19 March 2018
A marine biologist leading ground-breaking global research into how sea turtles are affected by ingested marine debris and other pollutants has brought her expertise to USC Fraser Coast.
Dr Kathy Townsend is teaching field-based research skills to Animal Ecology students while she continues her work as the lead academic of internationally renowned scientific programs "Project Manta" and "Turtles in Trouble”.
With a marine background that includes more than 20 years working on university research stations on Heron Island and Moreton Island, Dr Townsend said the Fraser Coast was an uncharted frontier for marine research.
“As marine scientist with an interest in global marine conservation and human impacts on marine animals, I am excited to start exploring the region,” she said.
“The Fraser Coast is renowned for its natural beauty and marine diversity – it is one of the jewels in Australia’s crown – yet there has been relatively little research into the area.”
“Often you can’t tell what the impact is until you know what the baseline is, so my first goal is to get in the water and try to understand what is going on here in Hervey Bay”.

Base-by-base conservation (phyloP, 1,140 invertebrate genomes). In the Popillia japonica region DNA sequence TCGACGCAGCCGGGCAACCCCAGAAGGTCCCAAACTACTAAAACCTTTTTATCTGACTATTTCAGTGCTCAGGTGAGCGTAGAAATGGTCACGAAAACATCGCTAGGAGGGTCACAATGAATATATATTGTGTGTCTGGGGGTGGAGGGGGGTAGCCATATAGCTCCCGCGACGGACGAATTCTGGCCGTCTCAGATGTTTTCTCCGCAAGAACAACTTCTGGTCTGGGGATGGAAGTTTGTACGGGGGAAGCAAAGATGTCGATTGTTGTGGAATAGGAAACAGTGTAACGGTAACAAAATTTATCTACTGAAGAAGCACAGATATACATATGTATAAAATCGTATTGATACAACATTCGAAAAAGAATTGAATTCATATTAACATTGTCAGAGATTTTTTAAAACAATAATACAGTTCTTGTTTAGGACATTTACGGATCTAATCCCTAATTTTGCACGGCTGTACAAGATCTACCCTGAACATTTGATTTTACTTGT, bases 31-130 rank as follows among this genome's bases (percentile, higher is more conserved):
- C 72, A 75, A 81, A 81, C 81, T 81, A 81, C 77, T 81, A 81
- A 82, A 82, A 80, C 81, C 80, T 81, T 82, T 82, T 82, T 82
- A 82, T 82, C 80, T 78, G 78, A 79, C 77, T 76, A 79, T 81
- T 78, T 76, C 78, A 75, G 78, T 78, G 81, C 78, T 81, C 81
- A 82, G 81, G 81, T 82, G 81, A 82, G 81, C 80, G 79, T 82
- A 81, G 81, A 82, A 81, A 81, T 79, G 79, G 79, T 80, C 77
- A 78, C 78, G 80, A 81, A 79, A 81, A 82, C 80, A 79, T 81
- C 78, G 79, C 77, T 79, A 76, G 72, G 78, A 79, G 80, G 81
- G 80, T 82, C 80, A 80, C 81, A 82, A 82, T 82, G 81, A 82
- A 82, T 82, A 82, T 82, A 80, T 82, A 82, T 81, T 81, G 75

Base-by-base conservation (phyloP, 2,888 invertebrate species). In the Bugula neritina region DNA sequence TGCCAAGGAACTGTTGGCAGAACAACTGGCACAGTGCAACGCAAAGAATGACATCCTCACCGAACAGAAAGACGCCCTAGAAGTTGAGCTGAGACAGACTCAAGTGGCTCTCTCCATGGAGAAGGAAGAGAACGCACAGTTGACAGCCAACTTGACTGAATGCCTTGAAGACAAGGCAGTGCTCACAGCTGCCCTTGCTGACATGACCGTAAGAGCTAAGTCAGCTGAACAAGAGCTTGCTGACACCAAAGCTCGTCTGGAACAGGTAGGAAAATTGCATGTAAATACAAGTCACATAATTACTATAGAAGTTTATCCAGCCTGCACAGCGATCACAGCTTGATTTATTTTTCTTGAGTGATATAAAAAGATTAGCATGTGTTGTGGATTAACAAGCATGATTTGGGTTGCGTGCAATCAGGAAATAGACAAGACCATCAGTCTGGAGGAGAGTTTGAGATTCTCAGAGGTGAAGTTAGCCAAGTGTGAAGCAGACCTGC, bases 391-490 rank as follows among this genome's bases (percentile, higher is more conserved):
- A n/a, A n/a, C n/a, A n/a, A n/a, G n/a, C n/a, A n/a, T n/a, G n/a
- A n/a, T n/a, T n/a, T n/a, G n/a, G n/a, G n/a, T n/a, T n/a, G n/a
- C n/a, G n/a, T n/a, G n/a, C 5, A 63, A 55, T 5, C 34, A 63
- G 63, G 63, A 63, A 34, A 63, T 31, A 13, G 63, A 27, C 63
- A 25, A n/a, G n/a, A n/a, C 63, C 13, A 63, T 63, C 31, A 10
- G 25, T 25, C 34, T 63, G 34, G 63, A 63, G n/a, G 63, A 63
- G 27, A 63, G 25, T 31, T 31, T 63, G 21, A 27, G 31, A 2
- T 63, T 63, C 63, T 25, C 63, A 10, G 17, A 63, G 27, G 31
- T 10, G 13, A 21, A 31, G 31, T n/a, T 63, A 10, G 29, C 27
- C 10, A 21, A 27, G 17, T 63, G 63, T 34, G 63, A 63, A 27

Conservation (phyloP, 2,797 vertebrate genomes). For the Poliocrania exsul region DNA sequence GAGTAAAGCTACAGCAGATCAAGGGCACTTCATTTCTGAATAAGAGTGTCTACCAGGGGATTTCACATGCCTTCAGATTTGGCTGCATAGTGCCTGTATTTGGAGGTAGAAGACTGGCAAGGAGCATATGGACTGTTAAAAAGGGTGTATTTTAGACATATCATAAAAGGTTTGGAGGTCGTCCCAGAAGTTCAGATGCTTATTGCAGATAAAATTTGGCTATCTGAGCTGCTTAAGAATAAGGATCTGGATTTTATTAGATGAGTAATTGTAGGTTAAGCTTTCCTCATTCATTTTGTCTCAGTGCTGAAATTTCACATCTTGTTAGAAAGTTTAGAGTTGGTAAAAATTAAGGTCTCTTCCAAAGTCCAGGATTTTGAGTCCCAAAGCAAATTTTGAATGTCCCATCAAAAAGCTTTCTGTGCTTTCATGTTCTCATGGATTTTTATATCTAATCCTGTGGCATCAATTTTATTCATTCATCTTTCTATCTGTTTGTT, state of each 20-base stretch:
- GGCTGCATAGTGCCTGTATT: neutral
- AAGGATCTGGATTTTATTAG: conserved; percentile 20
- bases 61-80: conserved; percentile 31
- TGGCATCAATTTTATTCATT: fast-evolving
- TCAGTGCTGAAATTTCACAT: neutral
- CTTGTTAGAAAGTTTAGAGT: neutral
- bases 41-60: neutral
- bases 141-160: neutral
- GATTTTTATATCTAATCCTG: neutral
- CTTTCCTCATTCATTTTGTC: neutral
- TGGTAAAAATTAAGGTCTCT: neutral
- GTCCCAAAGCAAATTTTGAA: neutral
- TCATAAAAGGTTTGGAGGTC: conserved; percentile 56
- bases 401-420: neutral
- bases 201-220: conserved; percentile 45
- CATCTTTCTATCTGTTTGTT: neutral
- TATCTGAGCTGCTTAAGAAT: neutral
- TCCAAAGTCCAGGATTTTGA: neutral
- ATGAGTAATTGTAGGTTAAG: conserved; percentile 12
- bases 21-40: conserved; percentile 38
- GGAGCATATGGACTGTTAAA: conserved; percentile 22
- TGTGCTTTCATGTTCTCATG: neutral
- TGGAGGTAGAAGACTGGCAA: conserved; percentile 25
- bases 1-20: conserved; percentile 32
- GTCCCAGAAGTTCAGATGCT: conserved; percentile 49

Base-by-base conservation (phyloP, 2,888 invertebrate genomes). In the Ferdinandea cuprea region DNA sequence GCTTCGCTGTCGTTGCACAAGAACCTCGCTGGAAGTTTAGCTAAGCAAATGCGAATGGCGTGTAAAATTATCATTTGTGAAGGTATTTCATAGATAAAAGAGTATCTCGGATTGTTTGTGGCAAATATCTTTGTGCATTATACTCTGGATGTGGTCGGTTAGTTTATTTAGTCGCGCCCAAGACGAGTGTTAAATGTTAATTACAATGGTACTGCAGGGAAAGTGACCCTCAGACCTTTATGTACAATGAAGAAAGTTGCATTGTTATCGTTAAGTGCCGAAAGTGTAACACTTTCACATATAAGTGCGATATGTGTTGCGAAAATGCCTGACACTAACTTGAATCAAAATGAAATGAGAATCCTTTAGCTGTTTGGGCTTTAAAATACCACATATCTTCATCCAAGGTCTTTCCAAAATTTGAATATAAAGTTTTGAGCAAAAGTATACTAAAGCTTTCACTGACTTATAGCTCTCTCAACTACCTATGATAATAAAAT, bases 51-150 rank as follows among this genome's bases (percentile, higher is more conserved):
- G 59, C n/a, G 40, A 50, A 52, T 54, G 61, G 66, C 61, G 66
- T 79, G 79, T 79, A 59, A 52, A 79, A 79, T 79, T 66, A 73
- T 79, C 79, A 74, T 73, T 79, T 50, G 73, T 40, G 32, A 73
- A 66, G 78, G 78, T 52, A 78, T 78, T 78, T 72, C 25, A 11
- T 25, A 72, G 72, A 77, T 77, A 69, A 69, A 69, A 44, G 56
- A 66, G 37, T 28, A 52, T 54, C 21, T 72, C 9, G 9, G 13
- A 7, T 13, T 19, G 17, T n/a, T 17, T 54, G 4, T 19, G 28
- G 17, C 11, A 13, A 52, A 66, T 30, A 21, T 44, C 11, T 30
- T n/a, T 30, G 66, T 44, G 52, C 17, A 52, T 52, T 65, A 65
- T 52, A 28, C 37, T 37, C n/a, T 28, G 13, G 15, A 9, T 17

While specialising in turtles, manta rays, coral reef ecology and shark reproduction, Dr Townsend said she was keen to expand her research to include the dugong and dolphin populations found in Fraser Coast waters.
A continuing research focus is Project Manta, a long-term multidisciplinary study of manta rays that helped to secure global protection for the threatened species.
“When we first started, there was little scientific data on the Australian east coast manta ray population. However our knowledge has grown substantially over the past decade,” said Dr Townsend who conducts regular field trips to study manta rays at Lady Elliot Island.
“A longer-term goal of the study is to use manta rays as an indicator species to assist in monitoring the effects of environmental change, including global warming.”
Dr Townsend received global recognition for a decade-long study of marine turtles that found that more than 30 percent of Australia’s sea turtles were dying from ingesting discarded marine rubbish.
Her work has been published in international and regional journals and featured in National Geographic, Australian Geographic, BBC and ABC.
She has also received the prestigious Peter Doherty Award for Science and Education for outstanding and innovative contributions to science education in Queensland.
— Clare McKay